Hurva synagogueThere is great excitement in the Jewish Quarter in the Old City of Jerusalem. The Tiferet Yisrael Synagogue which was destroyed during Israel’s War of Independence in 1948 is being reconstructed and restored to its original glory. The synagogue, which was completed in 1872, was one of the major landmarks in the Old City, with its dome rising above all other buildings.
The Tiferet Yisrael synagogue was built by followers of Rabbi Yisrael Friedman of Ruzhin and was a place of payer for Hassidic Jews in the Old City. It is also known as the Nisan Bak Shul after its co-founder Nisan Bak. The Rabbi of Ruzhin is known to have said that while the Temple stood, the prayers of all of the Jewish people rose from it to heaven, but now, during the Diaspora, the prayers ascend from the Tiferet Yisrael Synagogue.
In Hebrew, Tiferet means “glory” or “splendor” and “Yisrael” is the name of the Jewish people. As the name suggests, the synagogue was majestic. The Company for the Reconstruction and Development of the Jewish Quarter in the Old City of Jerusalem Ltd. (JQDC) which is responsible for the reconstruction of the synagogue is taking all of the necessary steps to restore it to its original beauty. The synagogue is going to be 25 meters high and include 275 meters of constructed space. It will have an elaborate domed roof and its arched entrances and windows will be restored. The synagogue was also renowned for its ornate decorations such as its iron bimah which too will be reconstructed.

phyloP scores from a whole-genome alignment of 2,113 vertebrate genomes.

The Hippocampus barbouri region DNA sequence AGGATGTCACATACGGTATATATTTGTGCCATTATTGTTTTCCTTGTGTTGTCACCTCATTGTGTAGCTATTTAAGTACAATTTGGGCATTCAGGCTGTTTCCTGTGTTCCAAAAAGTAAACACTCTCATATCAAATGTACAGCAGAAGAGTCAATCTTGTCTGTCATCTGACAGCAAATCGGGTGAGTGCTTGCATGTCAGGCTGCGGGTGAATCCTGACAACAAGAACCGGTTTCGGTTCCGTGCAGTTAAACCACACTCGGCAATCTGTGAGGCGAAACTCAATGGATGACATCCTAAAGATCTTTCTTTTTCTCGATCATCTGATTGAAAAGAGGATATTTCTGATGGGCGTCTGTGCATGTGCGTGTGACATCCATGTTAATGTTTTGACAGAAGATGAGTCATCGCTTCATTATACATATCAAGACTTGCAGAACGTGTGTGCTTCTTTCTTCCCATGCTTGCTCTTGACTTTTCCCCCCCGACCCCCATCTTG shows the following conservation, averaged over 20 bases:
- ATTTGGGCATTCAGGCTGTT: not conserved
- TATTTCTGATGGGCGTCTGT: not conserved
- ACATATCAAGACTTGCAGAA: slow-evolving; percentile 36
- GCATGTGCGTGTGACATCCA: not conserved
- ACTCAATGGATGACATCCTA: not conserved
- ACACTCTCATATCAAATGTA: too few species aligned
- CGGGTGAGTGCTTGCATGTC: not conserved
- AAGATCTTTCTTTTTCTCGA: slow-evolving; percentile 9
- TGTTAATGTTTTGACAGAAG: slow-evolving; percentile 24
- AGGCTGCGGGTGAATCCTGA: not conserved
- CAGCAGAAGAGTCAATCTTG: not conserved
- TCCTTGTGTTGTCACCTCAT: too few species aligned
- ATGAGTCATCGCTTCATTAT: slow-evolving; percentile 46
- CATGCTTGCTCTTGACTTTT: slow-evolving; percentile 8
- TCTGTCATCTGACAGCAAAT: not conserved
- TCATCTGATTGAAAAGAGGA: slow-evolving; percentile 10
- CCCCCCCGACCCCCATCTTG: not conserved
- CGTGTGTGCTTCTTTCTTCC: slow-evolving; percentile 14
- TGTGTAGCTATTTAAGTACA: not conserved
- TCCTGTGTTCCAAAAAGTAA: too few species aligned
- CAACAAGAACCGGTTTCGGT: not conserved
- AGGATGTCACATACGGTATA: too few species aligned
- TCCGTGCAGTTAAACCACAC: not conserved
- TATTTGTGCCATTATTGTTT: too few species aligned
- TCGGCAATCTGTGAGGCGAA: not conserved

Beneath the synagogue will be three underground levels. The first level will display antiquities and ritual baths discovered in the site, the second level will be used for technical requirements, and the third will function as a conference hall.
A brief history of the Tiferet Yisrael Synagogue
The land for the synagogue was first purchased by the Ruzhiner Hassidim in 1843. Czar Nikolai I was planning to purchase the plot to build a monastery or a church, but the Hassidim closed the deal just days before he purchased the land. It took the Hassidim years to raise money to build the synagogue and the construction was further delayed by Muslim officials.
The final funds to complete the synagogue were donated by German ruler Franz Joseph. It is said that Joseph visited Jerusalem en route to the inauguration of the Suez Canal. During his tour of the city, he asked why the synagogue was missing its roof. Rabbi Bak replied “the synagogue has taken off its hat in honor of Your Majesty!”. Joseph then graciously donated the funds needed for the construction of the dome, which was coined the “Franz Joseph’s cap” by the residents.
During the Israel War of Independence, due to its height and strategic location, it was used by the Israeli forces in the battles against the Jordanian army. On 21 May, 1948, the synagogue was completely destroyed by the Jordanian Arab Legion during the ‘Battle for Jerusalem’.
The Jerusalem Municipality approved the rebuilding of the synagogue in 2012 and the cornerstone was laid on May 27, 2014.
Similar to the reconstruction of the Hurva synagogue, the rebuilding of the Tiferet Yisrael synagogue is a momentous step that strengthens the Jewish presence in Jerusalem.